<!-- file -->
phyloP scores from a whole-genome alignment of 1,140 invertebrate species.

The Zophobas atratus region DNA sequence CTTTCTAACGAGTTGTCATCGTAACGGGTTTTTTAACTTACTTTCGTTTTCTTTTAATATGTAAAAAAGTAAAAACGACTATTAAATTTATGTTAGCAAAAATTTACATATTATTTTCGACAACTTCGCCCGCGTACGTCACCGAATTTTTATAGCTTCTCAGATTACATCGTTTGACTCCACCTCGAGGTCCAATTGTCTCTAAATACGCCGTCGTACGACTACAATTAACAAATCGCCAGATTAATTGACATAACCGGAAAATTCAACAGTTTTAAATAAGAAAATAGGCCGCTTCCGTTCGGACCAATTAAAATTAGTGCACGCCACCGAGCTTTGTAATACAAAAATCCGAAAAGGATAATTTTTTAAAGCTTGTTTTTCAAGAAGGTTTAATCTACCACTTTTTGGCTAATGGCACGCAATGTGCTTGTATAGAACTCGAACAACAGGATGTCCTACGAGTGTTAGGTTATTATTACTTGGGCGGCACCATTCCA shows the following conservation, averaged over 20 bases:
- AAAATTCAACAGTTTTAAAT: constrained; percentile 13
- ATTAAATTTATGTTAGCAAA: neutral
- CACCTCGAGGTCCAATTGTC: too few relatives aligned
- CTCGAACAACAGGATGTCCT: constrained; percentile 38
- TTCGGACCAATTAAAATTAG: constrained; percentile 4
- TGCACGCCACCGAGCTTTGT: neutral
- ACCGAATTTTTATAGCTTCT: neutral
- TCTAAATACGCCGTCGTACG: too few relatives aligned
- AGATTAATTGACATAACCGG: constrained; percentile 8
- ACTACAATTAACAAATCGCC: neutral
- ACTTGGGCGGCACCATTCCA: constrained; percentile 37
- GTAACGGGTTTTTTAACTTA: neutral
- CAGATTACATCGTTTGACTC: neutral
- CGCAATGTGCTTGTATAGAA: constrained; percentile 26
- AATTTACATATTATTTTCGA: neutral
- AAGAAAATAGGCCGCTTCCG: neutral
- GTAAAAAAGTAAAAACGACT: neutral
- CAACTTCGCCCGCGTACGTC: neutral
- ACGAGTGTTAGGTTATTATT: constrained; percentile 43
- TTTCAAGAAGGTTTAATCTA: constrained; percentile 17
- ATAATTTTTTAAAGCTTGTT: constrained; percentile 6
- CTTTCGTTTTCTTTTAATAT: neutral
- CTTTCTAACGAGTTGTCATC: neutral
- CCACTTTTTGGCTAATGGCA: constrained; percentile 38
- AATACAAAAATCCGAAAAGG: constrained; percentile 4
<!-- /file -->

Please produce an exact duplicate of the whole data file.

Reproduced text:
phyloP scores from a whole-genome alignment of 1,140 invertebrate species.

The Zophobas atratus region DNA sequence CTTTCTAACGAGTTGTCATCGTAACGGGTTTTTTAACTTACTTTCGTTTTCTTTTAATATGTAAAAAAGTAAAAACGACTATTAAATTTATGTTAGCAAAAATTTACATATTATTTTCGACAACTTCGCCCGCGTACGTCACCGAATTTTTATAGCTTCTCAGATTACATCGTTTGACTCCACCTCGAGGTCCAATTGTCTCTAAATACGCCGTCGTACGACTACAATTAACAAATCGCCAGATTAATTGACATAACCGGAAAATTCAACAGTTTTAAATAAGAAAATAGGCCGCTTCCGTTCGGACCAATTAAAATTAGTGCACGCCACCGAGCTTTGTAATACAAAAATCCGAAAAGGATAATTTTTTAAAGCTTGTTTTTCAAGAAGGTTTAATCTACCACTTTTTGGCTAATGGCACGCAATGTGCTTGTATAGAACTCGAACAACAGGATGTCCTACGAGTGTTAGGTTATTATTACTTGGGCGGCACCATTCCA shows the following conservation, averaged over 20 bases:
- AAAATTCAACAGTTTTAAAT: constrained; percentile 13
- ATTAAATTTATGTTAGCAAA: neutral
- CACCTCGAGGTCCAATTGTC: too few relatives aligned
- CTCGAACAACAGGATGTCCT: constrained; percentile 38
- TTCGGACCAATTAAAATTAG: constrained; percentile 4
- TGCACGCCACCGAGCTTTGT: neutral
- ACCGAATTTTTATAGCTTCT: neutral
- TCTAAATACGCCGTCGTACG: too few relatives aligned
- AGATTAATTGACATAACCGG: constrained; percentile 8
- ACTACAATTAACAAATCGCC: neutral
- ACTTGGGCGGCACCATTCCA: constrained; percentile 37
- GTAACGGGTTTTTTAACTTA: neutral
- CAGATTACATCGTTTGACTC: neutral
- CGCAATGTGCTTGTATAGAA: constrained; percentile 26
- AATTTACATATTATTTTCGA: neutral
- AAGAAAATAGGCCGCTTCCG: neutral
- GTAAAAAAGTAAAAACGACT: neutral
- CAACTTCGCCCGCGTACGTC: neutral
- ACGAGTGTTAGGTTATTATT: constrained; percentile 43
- TTTCAAGAAGGTTTAATCTA: constrained; percentile 17
- ATAATTTTTTAAAGCTTGTT: constrained; percentile 6
- CTTTCGTTTTCTTTTAATAT: neutral
- CTTTCTAACGAGTTGTCATC: neutral
- CCACTTTTTGGCTAATGGCA: constrained; percentile 38
- AATACAAAAATCCGAAAAGG: constrained; percentile 4